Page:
WASHINGTON – Controlled forest cutting and development of a public-private bank to fund infrastructure changes to respond to climate change were some of the fixes recommended by experts at a House Energy and Commerce committee hearing on Tuesday.

Anthony Davis, interim dean of Oregon State University’s College of Forestry, said that the high density of western forests means that fires can spread more quickly.

“As we started to put out fires more and more effectively…then those trees grew into a continuous forest,” said Davis. “The ability for flame to travel over greater distance increased.”

Put another way, “fire suppression has caused fire explosion,” said Rep. Jerry McNerney, D-N.Y.

Davis said wildfires are a natural occurrence, but he and another firefighting experts suggested controlled cutting and controlled burns would help reduce the severity of wildfires that the West is experiencing today.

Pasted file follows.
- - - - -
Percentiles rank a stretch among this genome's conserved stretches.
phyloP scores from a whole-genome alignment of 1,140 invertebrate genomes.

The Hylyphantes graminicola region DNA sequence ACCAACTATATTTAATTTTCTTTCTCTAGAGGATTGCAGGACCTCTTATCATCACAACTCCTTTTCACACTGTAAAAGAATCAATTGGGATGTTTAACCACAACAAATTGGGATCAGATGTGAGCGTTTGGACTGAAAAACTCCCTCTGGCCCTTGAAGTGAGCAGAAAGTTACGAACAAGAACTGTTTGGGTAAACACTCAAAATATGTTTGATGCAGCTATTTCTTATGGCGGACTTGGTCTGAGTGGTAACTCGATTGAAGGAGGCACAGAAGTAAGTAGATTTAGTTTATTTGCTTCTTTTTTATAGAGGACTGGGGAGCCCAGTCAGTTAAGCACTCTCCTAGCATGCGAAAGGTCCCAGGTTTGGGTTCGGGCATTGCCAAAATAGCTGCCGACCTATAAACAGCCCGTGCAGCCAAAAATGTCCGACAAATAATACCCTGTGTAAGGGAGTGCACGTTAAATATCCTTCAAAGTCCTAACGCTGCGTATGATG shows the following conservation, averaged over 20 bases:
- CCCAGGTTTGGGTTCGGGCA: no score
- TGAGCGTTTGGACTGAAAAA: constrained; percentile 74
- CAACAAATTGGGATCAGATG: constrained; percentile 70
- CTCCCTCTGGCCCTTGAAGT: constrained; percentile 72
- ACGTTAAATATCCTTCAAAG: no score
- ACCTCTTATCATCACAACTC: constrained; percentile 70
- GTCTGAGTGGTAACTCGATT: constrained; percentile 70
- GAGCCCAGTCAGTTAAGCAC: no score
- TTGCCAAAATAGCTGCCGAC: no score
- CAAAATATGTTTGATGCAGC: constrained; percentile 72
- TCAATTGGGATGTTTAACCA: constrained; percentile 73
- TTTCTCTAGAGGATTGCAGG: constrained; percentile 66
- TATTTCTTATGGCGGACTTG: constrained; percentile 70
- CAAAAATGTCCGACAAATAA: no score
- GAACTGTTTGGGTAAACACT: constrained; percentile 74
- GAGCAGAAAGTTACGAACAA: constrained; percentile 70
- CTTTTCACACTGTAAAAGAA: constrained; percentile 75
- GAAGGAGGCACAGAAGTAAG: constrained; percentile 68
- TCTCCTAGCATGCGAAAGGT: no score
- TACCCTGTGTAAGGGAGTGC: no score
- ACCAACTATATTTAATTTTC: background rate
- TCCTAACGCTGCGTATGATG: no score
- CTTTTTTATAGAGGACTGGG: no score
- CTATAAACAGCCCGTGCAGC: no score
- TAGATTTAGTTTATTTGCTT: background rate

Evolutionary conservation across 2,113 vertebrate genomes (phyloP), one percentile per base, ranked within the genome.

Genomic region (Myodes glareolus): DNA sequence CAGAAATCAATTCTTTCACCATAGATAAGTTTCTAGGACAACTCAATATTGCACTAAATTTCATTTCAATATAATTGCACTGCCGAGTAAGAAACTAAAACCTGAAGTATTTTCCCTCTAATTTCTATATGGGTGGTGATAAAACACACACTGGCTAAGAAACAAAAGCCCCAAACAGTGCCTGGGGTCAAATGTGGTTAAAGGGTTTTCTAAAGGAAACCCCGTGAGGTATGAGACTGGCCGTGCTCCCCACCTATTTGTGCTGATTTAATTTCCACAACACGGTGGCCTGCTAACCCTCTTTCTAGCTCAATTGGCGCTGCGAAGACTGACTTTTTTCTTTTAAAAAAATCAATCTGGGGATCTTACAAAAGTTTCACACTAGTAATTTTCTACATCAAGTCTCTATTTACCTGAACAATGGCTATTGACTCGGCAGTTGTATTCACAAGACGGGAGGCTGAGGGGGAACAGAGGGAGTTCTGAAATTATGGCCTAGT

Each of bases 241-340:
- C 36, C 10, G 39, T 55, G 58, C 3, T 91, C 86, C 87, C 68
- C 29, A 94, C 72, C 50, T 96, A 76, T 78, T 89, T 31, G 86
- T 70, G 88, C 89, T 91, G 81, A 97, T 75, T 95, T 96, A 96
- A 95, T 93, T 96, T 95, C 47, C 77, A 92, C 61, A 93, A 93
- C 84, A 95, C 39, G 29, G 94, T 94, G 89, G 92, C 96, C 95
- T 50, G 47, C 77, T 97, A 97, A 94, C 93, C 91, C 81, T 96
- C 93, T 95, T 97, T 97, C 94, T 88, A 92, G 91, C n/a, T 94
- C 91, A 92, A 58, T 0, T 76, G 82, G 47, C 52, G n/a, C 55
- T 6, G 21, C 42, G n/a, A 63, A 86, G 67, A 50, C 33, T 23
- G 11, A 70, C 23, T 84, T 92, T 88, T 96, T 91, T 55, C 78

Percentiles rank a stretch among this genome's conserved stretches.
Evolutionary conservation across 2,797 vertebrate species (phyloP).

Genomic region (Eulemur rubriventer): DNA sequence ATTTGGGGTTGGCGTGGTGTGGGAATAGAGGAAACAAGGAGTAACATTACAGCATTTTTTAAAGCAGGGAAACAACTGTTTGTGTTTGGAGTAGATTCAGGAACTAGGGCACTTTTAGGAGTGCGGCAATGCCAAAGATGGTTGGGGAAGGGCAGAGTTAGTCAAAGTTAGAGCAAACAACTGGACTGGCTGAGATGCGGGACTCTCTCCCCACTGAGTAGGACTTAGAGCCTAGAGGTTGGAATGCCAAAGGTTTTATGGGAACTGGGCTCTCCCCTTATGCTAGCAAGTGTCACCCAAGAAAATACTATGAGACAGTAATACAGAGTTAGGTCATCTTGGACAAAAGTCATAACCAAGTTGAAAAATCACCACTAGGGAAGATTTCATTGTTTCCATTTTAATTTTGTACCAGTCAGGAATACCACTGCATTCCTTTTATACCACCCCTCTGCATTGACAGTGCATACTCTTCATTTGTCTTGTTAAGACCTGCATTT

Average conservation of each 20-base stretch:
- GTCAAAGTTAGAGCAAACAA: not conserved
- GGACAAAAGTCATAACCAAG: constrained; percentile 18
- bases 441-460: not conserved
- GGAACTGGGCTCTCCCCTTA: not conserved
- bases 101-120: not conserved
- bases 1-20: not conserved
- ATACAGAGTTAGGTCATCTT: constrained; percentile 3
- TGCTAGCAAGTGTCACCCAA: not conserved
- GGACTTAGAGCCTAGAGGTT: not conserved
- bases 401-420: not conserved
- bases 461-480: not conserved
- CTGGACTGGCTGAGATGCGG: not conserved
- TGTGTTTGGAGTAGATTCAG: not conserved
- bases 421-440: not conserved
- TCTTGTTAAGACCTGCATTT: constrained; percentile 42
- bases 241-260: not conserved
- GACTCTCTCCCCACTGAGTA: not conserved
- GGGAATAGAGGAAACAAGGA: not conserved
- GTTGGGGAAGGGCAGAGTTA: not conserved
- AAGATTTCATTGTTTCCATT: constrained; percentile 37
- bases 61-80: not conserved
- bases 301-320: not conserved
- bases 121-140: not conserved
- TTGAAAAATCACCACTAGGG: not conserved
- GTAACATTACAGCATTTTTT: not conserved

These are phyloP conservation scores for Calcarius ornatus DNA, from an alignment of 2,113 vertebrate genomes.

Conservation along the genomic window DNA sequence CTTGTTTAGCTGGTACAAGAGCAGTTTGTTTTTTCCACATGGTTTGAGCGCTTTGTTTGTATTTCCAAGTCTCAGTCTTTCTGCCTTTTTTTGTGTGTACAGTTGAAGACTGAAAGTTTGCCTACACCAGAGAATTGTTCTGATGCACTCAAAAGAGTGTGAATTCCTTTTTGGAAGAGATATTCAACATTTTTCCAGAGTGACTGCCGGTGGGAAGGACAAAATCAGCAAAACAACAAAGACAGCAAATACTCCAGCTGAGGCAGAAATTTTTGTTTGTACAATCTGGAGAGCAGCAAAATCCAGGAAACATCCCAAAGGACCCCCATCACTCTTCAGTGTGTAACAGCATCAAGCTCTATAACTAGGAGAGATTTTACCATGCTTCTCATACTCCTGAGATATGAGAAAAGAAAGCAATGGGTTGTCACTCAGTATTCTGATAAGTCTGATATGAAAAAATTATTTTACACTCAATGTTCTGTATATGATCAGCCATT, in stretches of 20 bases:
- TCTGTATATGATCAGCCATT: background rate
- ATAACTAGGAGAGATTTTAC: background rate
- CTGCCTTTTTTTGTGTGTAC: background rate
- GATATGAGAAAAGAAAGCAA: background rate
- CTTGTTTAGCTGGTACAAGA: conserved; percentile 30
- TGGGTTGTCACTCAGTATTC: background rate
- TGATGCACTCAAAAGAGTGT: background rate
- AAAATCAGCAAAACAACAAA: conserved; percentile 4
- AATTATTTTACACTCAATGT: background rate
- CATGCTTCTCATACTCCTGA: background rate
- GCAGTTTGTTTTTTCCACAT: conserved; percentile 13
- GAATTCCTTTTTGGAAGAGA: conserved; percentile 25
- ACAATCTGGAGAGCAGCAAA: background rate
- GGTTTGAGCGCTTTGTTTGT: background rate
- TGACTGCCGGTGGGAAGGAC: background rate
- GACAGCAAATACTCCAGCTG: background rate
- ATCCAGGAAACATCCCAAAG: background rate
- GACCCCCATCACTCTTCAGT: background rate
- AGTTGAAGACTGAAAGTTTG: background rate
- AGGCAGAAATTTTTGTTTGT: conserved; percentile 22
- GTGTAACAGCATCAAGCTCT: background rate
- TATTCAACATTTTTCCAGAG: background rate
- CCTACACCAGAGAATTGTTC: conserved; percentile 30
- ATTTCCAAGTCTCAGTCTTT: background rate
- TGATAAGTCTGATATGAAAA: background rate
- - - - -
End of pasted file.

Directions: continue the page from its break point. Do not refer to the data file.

John MacWilliams, with Columbia University’s Center on Global Energy Policy, said he supports a recent proposal that would establish a national climate bank. The bank would provide funds which would enable national infrastructure to respond to threats from climate change.

“What we need is a public-private entity to be able to support infrastructure investment,” said MacWilliams. “If we just use our traditional methods of infrastructure investment, we will never get there.”

By creating a national climate bank, utility companies would have an incentive to improve things like conductors and electrical grids.

“I think we’ve got to provide incentives for utilities to be able to invest in all these necessary upgrades in infrastructure and technologies,” said MacWilliams. “Much of those regulations, governed by state law, do not incentivize utilities to do that.

William Johnson, CEO and President of PG&E Corp., which filed for bankruptcy after it was found responsible for recent wildfires in California, spoke about small improvements to the company’s systems.

“The most important technology in the short term is materials that keep conductors from sparking,” said Johnson.